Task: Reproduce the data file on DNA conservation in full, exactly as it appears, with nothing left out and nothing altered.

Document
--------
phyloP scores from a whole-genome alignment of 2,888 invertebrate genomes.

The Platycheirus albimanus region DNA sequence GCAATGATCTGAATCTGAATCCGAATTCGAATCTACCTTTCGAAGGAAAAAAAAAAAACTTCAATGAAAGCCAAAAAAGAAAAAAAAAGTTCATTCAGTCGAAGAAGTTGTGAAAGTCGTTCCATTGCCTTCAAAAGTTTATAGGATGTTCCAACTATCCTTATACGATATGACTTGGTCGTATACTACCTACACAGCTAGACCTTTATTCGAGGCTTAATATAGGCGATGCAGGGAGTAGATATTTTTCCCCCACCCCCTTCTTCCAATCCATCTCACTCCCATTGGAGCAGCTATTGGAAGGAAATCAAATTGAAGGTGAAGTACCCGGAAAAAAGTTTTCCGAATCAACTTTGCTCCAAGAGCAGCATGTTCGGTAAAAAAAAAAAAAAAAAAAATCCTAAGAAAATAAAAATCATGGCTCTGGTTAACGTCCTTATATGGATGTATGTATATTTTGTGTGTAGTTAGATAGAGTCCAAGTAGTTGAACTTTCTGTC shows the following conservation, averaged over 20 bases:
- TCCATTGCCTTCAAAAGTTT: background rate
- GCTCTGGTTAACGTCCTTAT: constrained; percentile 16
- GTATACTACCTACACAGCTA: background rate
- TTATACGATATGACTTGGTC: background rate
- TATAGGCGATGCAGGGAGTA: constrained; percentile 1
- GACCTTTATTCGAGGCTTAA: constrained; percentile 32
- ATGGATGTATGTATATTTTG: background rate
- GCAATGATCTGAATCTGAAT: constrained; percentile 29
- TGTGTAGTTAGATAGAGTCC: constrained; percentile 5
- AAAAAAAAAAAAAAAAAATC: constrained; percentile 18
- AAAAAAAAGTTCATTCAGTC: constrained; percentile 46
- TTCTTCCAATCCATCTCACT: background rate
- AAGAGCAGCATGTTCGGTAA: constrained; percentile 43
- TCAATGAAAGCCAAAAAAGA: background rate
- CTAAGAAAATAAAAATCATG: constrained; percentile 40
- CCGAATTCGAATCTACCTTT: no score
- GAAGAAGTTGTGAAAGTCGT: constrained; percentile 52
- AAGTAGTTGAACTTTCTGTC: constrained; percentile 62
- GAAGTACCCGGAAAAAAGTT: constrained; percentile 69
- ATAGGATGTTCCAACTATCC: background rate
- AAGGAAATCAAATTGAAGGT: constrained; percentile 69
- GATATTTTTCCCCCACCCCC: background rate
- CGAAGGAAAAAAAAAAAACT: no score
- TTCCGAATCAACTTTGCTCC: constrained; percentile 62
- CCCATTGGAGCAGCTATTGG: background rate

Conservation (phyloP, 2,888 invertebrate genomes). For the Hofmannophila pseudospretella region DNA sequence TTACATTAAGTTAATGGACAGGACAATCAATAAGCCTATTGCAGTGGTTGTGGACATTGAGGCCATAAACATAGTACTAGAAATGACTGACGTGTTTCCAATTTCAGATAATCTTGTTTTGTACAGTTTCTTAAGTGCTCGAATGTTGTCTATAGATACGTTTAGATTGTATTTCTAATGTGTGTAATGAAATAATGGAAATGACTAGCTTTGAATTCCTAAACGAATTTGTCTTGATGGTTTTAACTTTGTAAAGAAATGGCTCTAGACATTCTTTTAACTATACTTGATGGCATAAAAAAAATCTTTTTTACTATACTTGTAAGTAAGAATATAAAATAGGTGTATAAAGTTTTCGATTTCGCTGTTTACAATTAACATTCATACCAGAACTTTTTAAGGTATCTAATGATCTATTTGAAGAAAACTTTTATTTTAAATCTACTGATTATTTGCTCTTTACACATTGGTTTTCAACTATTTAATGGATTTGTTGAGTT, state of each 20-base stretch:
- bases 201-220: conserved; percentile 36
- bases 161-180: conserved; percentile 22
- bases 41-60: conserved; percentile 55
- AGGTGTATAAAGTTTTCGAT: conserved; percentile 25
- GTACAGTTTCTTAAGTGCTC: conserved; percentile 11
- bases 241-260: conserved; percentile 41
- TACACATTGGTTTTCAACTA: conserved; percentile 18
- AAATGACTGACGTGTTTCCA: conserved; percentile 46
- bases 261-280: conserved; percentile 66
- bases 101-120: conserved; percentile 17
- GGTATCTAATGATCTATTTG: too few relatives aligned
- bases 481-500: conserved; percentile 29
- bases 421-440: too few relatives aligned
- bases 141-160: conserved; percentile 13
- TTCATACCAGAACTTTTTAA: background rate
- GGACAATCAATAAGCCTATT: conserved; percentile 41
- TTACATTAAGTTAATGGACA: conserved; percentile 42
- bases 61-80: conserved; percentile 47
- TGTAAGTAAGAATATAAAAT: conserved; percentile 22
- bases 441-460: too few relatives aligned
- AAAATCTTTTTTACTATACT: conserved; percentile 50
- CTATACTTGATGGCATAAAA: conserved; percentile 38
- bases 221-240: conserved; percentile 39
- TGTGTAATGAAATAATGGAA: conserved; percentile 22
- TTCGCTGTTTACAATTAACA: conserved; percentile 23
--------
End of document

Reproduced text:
phyloP scores from a whole-genome alignment of 2,888 invertebrate genomes.

The Platycheirus albimanus region DNA sequence GCAATGATCTGAATCTGAATCCGAATTCGAATCTACCTTTCGAAGGAAAAAAAAAAAACTTCAATGAAAGCCAAAAAAGAAAAAAAAAGTTCATTCAGTCGAAGAAGTTGTGAAAGTCGTTCCATTGCCTTCAAAAGTTTATAGGATGTTCCAACTATCCTTATACGATATGACTTGGTCGTATACTACCTACACAGCTAGACCTTTATTCGAGGCTTAATATAGGCGATGCAGGGAGTAGATATTTTTCCCCCACCCCCTTCTTCCAATCCATCTCACTCCCATTGGAGCAGCTATTGGAAGGAAATCAAATTGAAGGTGAAGTACCCGGAAAAAAGTTTTCCGAATCAACTTTGCTCCAAGAGCAGCATGTTCGGTAAAAAAAAAAAAAAAAAAAATCCTAAGAAAATAAAAATCATGGCTCTGGTTAACGTCCTTATATGGATGTATGTATATTTTGTGTGTAGTTAGATAGAGTCCAAGTAGTTGAACTTTCTGTC shows the following conservation, averaged over 20 bases:
- TCCATTGCCTTCAAAAGTTT: background rate
- GCTCTGGTTAACGTCCTTAT: constrained; percentile 16
- GTATACTACCTACACAGCTA: background rate
- TTATACGATATGACTTGGTC: background rate
- TATAGGCGATGCAGGGAGTA: constrained; percentile 1
- GACCTTTATTCGAGGCTTAA: constrained; percentile 32
- ATGGATGTATGTATATTTTG: background rate
- GCAATGATCTGAATCTGAAT: constrained; percentile 29
- TGTGTAGTTAGATAGAGTCC: constrained; percentile 5
- AAAAAAAAAAAAAAAAAATC: constrained; percentile 18
- AAAAAAAAGTTCATTCAGTC: constrained; percentile 46
- TTCTTCCAATCCATCTCACT: background rate
- AAGAGCAGCATGTTCGGTAA: constrained; percentile 43
- TCAATGAAAGCCAAAAAAGA: background rate
- CTAAGAAAATAAAAATCATG: constrained; percentile 40
- CCGAATTCGAATCTACCTTT: no score
- GAAGAAGTTGTGAAAGTCGT: constrained; percentile 52
- AAGTAGTTGAACTTTCTGTC: constrained; percentile 62
- GAAGTACCCGGAAAAAAGTT: constrained; percentile 69
- ATAGGATGTTCCAACTATCC: background rate
- AAGGAAATCAAATTGAAGGT: constrained; percentile 69
- GATATTTTTCCCCCACCCCC: background rate
- CGAAGGAAAAAAAAAAAACT: no score
- TTCCGAATCAACTTTGCTCC: constrained; percentile 62
- CCCATTGGAGCAGCTATTGG: background rate

Conservation (phyloP, 2,888 invertebrate genomes). For the Hofmannophila pseudospretella region DNA sequence TTACATTAAGTTAATGGACAGGACAATCAATAAGCCTATTGCAGTGGTTGTGGACATTGAGGCCATAAACATAGTACTAGAAATGACTGACGTGTTTCCAATTTCAGATAATCTTGTTTTGTACAGTTTCTTAAGTGCTCGAATGTTGTCTATAGATACGTTTAGATTGTATTTCTAATGTGTGTAATGAAATAATGGAAATGACTAGCTTTGAATTCCTAAACGAATTTGTCTTGATGGTTTTAACTTTGTAAAGAAATGGCTCTAGACATTCTTTTAACTATACTTGATGGCATAAAAAAAATCTTTTTTACTATACTTGTAAGTAAGAATATAAAATAGGTGTATAAAGTTTTCGATTTCGCTGTTTACAATTAACATTCATACCAGAACTTTTTAAGGTATCTAATGATCTATTTGAAGAAAACTTTTATTTTAAATCTACTGATTATTTGCTCTTTACACATTGGTTTTCAACTATTTAATGGATTTGTTGAGTT, state of each 20-base stretch:
- bases 201-220: conserved; percentile 36
- bases 161-180: conserved; percentile 22
- bases 41-60: conserved; percentile 55
- AGGTGTATAAAGTTTTCGAT: conserved; percentile 25
- GTACAGTTTCTTAAGTGCTC: conserved; percentile 11
- bases 241-260: conserved; percentile 41
- TACACATTGGTTTTCAACTA: conserved; percentile 18
- AAATGACTGACGTGTTTCCA: conserved; percentile 46
- bases 261-280: conserved; percentile 66
- bases 101-120: conserved; percentile 17
- GGTATCTAATGATCTATTTG: too few relatives aligned
- bases 481-500: conserved; percentile 29
- bases 421-440: too few relatives aligned
- bases 141-160: conserved; percentile 13
- TTCATACCAGAACTTTTTAA: background rate
- GGACAATCAATAAGCCTATT: conserved; percentile 41
- TTACATTAAGTTAATGGACA: conserved; percentile 42
- bases 61-80: conserved; percentile 47
- TGTAAGTAAGAATATAAAAT: conserved; percentile 22
- bases 441-460: too few relatives aligned
- AAAATCTTTTTTACTATACT: conserved; percentile 50
- CTATACTTGATGGCATAAAA: conserved; percentile 38
- bases 221-240: conserved; percentile 39
- TGTGTAATGAAATAATGGAA: conserved; percentile 22
- TTCGCTGTTTACAATTAACA: conserved; percentile 23